33. added 2017-02-10
    The Agrarian Vision: Sustainability and Environmental Ethics.Paul B. Thompson - 2010 - University Press of Kentucky.
    Agrarian political philosophies since ancient Greece stress the role of agriculture in forming political solidarity and civic virtue. More recent transformations suggest a way to conjoin these elements of what makes a polity politically sustainable with environmental sensitivity and literacy.
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  34. added 2017-02-09
    Fairness and Futurity: Essays on Environmental Sustainability and Social Justice.Andrew Dobson (ed.) - 1999 - Oxford University Press.
    The book brings together leading international figures in political theory and sociology, as well as representatives from the political community, to consider the normative issues at stake in the relationship between environmental sustainability and social justice.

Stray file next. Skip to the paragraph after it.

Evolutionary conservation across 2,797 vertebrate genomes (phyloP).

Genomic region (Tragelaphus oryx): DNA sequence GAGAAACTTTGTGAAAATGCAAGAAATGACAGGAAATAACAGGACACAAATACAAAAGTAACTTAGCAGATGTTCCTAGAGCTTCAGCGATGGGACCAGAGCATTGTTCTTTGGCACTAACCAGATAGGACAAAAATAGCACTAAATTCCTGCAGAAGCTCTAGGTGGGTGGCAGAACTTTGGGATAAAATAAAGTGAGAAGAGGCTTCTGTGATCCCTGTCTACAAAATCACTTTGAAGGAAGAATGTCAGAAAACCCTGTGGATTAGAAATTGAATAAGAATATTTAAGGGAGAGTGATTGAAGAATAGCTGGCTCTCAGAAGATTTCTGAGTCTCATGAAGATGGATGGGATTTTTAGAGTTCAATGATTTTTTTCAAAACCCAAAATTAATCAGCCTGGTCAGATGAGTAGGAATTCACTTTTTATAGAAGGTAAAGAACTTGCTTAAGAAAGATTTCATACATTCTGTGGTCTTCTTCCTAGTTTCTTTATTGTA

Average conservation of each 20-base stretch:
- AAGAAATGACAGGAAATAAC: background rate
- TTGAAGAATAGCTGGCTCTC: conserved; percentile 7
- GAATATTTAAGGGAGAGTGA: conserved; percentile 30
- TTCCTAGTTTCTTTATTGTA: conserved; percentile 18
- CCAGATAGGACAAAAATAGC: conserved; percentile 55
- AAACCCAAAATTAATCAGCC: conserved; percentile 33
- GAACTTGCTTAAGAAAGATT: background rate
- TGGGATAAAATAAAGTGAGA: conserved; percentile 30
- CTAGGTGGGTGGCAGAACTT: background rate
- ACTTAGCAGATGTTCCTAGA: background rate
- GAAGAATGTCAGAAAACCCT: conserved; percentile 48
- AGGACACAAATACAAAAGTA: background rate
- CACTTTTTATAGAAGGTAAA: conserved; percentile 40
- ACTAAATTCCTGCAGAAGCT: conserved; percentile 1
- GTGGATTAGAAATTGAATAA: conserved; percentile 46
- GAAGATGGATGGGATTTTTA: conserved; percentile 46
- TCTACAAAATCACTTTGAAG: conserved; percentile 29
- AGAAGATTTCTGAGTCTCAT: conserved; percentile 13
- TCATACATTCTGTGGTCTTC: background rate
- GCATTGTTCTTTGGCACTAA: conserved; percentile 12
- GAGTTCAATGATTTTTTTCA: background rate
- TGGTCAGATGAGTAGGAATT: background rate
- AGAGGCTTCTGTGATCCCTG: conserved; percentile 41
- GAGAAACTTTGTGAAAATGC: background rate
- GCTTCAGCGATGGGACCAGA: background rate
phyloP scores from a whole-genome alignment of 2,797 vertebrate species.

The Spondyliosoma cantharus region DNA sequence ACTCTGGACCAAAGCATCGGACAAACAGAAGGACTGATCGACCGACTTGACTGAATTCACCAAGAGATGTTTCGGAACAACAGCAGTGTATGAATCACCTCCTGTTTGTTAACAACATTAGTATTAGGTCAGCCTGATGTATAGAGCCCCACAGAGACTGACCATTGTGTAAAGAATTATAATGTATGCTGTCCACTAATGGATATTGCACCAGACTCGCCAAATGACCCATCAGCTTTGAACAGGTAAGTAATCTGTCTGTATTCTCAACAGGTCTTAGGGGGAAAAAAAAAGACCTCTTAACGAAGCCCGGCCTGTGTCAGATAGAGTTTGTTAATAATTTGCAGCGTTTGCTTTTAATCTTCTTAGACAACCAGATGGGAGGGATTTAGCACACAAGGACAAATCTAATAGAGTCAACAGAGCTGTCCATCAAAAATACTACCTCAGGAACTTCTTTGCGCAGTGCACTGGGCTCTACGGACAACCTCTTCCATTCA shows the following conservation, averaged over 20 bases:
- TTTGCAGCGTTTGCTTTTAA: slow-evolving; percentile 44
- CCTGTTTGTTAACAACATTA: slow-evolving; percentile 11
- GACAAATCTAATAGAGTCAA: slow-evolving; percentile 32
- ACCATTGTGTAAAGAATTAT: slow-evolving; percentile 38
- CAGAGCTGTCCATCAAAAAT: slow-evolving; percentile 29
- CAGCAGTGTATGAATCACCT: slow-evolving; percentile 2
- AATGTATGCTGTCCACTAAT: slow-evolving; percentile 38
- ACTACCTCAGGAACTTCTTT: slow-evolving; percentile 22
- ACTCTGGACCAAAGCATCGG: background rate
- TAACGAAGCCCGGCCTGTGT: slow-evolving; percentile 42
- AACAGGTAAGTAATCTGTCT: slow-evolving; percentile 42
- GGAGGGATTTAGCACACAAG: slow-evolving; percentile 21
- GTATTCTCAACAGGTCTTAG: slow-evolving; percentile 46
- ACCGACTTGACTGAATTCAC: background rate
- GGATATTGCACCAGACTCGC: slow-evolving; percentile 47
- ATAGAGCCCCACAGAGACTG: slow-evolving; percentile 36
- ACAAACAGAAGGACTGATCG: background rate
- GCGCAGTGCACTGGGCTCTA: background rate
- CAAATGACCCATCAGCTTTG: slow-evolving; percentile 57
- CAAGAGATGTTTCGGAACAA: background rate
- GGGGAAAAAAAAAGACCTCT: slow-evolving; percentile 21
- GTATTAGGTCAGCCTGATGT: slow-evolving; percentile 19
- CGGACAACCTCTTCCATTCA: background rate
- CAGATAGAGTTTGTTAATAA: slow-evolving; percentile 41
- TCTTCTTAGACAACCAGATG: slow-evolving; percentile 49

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  35. added 2017-02-08
    A Nonlinear Method for Measuring the Effects of Environmental Variations.Mihaela Iftime - 2011 - Foundations of Science 16 (4):353-361.
    Ever wonder if it is possible to construct a numeric scale for environmental variables, like one does for the temperature? This paper is an attempt to construct one. There are two main parts: section “Statistical Analysis of Variations” presents a general statistical strategy for environmental factor selection. Section “Nonlinear Analytical Geometric Model of Variations” develops an analytical geometric representation of system variations in response to environmental changes. The model is used to quantify the effects of environmental interactions. The paper treats (...)
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  36. added 2017-02-08
    Wild Justice.J. M. Dieterle - 2010 - Environmental Ethics 32 (1):95-98.
  37. added 2017-02-08
    Intergenerational Justice.Roger Paden - 2010 - Environmental Ethics 32 (2):205-208.
  38. added 2017-02-08
    Deleuze and Environmental Damage.Thomas Nail - 2006 - Environmental Philosophy 3 (2):64-66.
  39. added 2017-02-08
    Feibleman's Theory of Justice.Stanley C. Feldman - 1976 - Tulane Studies in Philosophy 25:15-26.
  40. added 2017-02-03